So, no. I’m not arranging visits or phone calls with her biological mother. I’m not reaching out to her incredibly unstable half brothers and sisters either because she’s still a kid and traumatized and needs to table all of this long enough to be a kid. She gets to focus on dance performances and spelling tests for now.
But, make no mistake, she knows these people exist. When she asks questions, I answer them as honestly as I can. I word things nicely, “You’re mom loved you but the judge decided she just couldn’t take care of you.” That kind of thing. But I tell the truth. I never hide things or lie to her because it’s her life and I don’t have the right.
One of the major red flags for me when dealing with her biological mother right now (I send her pictures and keep her informed) is the way she constantly tries to claim ownership of this little girl. Her reaction to everything related to our daughter is to try to stamp it “Mine!” Everything about her is turned around to be about her mother. In short, her mother has given me no reason to believe that she has evolved from the incredibly self-centered state of mind that allowed the neglect and abuse that led to the state intervension in the first place. She doesn’t get to claim this wonderful person and neither do I.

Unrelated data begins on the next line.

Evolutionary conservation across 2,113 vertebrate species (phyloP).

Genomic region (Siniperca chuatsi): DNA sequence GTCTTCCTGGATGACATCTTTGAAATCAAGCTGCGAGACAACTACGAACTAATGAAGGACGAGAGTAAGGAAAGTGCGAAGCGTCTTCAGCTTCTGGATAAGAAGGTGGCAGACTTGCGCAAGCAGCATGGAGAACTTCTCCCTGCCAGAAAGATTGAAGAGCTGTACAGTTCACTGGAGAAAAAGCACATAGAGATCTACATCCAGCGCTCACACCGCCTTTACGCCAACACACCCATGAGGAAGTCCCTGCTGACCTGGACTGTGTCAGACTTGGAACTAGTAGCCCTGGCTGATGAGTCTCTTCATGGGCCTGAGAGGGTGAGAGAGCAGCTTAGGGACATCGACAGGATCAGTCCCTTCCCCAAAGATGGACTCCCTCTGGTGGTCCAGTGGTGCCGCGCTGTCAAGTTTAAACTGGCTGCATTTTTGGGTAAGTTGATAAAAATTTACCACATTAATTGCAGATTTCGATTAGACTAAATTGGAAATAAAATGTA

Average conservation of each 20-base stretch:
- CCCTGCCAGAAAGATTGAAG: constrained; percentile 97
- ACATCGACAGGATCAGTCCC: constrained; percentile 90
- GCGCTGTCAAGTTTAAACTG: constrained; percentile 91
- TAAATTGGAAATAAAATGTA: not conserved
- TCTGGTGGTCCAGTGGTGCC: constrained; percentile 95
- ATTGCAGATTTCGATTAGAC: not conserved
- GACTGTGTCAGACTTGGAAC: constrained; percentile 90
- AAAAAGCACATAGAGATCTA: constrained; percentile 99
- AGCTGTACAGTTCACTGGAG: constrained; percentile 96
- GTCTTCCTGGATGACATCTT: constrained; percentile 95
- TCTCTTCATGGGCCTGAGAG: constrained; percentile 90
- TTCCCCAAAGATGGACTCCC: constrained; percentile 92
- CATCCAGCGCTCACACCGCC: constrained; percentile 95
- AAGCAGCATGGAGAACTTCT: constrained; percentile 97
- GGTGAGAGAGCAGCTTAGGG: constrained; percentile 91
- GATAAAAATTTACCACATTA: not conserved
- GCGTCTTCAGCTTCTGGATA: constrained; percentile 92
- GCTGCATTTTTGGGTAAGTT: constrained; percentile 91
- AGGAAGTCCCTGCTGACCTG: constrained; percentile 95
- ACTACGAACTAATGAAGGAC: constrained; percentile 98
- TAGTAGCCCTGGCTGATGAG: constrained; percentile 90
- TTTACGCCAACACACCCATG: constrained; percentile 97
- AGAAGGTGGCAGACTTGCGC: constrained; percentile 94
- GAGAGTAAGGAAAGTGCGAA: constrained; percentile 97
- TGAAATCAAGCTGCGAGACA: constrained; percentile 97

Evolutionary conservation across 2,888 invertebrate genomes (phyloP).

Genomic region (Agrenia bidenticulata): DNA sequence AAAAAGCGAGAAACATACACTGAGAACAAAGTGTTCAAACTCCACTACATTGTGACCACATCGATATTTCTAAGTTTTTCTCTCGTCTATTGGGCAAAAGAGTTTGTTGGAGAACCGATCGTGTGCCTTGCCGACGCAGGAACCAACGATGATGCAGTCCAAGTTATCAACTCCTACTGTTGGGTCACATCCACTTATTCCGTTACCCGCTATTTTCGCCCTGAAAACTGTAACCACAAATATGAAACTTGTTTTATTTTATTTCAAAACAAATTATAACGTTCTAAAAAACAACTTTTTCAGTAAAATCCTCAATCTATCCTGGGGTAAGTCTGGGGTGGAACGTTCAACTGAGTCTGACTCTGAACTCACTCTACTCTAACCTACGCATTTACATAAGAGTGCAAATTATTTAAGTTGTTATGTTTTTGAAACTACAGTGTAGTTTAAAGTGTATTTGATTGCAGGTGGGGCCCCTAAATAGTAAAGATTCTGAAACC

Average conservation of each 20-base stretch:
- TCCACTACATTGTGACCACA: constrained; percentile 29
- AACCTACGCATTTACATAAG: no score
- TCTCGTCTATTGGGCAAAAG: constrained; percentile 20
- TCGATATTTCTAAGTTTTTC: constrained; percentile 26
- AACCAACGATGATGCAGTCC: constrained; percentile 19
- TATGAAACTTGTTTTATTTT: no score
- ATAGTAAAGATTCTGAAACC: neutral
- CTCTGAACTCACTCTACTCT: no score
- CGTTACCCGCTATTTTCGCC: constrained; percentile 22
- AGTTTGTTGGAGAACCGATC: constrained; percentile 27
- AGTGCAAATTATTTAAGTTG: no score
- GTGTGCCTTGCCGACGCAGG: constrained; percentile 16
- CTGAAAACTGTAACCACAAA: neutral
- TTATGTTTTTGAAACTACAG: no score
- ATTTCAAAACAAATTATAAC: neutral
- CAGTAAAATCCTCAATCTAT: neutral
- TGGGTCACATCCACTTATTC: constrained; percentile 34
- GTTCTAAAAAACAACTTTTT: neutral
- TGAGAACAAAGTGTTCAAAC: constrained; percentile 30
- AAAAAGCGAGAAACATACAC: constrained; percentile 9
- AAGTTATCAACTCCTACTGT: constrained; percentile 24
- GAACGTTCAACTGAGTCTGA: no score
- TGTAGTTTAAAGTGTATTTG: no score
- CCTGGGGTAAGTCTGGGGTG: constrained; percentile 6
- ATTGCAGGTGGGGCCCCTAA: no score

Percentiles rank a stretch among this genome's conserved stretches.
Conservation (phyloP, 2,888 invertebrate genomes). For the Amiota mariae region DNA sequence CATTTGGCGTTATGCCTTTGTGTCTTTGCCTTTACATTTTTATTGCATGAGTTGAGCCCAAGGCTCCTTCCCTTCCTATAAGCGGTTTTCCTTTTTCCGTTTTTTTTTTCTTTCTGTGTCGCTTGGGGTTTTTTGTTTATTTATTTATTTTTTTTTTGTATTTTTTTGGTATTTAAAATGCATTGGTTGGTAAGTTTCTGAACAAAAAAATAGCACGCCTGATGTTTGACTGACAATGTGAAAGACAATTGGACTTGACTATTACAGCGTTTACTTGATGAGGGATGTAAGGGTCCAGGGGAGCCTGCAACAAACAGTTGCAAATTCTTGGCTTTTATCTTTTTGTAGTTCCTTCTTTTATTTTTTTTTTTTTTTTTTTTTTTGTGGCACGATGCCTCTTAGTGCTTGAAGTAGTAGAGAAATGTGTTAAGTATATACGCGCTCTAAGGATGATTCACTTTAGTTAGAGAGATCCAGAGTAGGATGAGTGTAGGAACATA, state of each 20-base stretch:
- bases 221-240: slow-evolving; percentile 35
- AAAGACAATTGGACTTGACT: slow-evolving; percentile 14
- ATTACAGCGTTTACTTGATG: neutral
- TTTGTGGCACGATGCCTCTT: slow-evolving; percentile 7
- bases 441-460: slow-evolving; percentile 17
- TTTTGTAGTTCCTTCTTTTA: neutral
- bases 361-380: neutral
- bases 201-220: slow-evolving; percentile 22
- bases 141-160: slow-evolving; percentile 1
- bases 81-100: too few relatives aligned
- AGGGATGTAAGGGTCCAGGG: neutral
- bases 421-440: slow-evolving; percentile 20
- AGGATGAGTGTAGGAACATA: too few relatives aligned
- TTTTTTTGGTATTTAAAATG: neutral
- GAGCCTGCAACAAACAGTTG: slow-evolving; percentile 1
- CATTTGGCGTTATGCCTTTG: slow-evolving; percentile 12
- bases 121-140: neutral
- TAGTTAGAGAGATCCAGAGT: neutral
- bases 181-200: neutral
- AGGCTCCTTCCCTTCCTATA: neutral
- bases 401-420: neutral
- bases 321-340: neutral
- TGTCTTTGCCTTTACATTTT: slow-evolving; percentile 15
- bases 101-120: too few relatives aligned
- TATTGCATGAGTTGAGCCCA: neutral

It’s not about her. It’s not about me.
This beautiful little girl is not a toy and this isn’t some playground.
I hashed the Spiderman scene out with my husband and he somewhat defended Aunt May. He said he thought she was hurt or threatened by Peter’s interest in his parents.
They act like his parents left him in a ditch or like they think they’re still out there yucking it up. They abandoned him? Seriously? They left him with responsible relatives while they were sorting something out and almost immediately died. They died. They didn’t escape to the Bahamas. The actual story doesn’t back up all these abandonment issues the writer forced into it.
And even if they had been horrible, monstrous people, Aunt May doesn’t get to lie and keep secrets from a grown man because she’s afraid or threatened. Well, she can but that makes her a bad guardian/parent. Sorry, but that’s my honest opinion.
It is a common adoptive parent nightmare that they will one day be rejected by their adopted children. But, one, you don’t have to be an adoptive parent for that to be a possibility. And, two, letting that dictate how you parent comes off to me like you’re only in it for yourself. I would argue that you care much more about yourself than your child if you’re choosing the path that makes a better outcome for you than for your child.
I’m not advocating full disclosure from day one, by the way. It’s sometimes necessary to hold off on the truth to allow kids to heal and be kids. But that doesn’t count when they’re to the point that they’re asking questions and it certainly doesn’t extend to the point that they’re adults.
I don’t care how many drippy noses you wipe. I don’t care if you changed dirty diapers. That person isn’t yours. You just had the privilege of getting to share their childhood. You don’t get to segregate them from their history in order to try to make them exclusively yours.
Your child is a gift, yes, but not your property.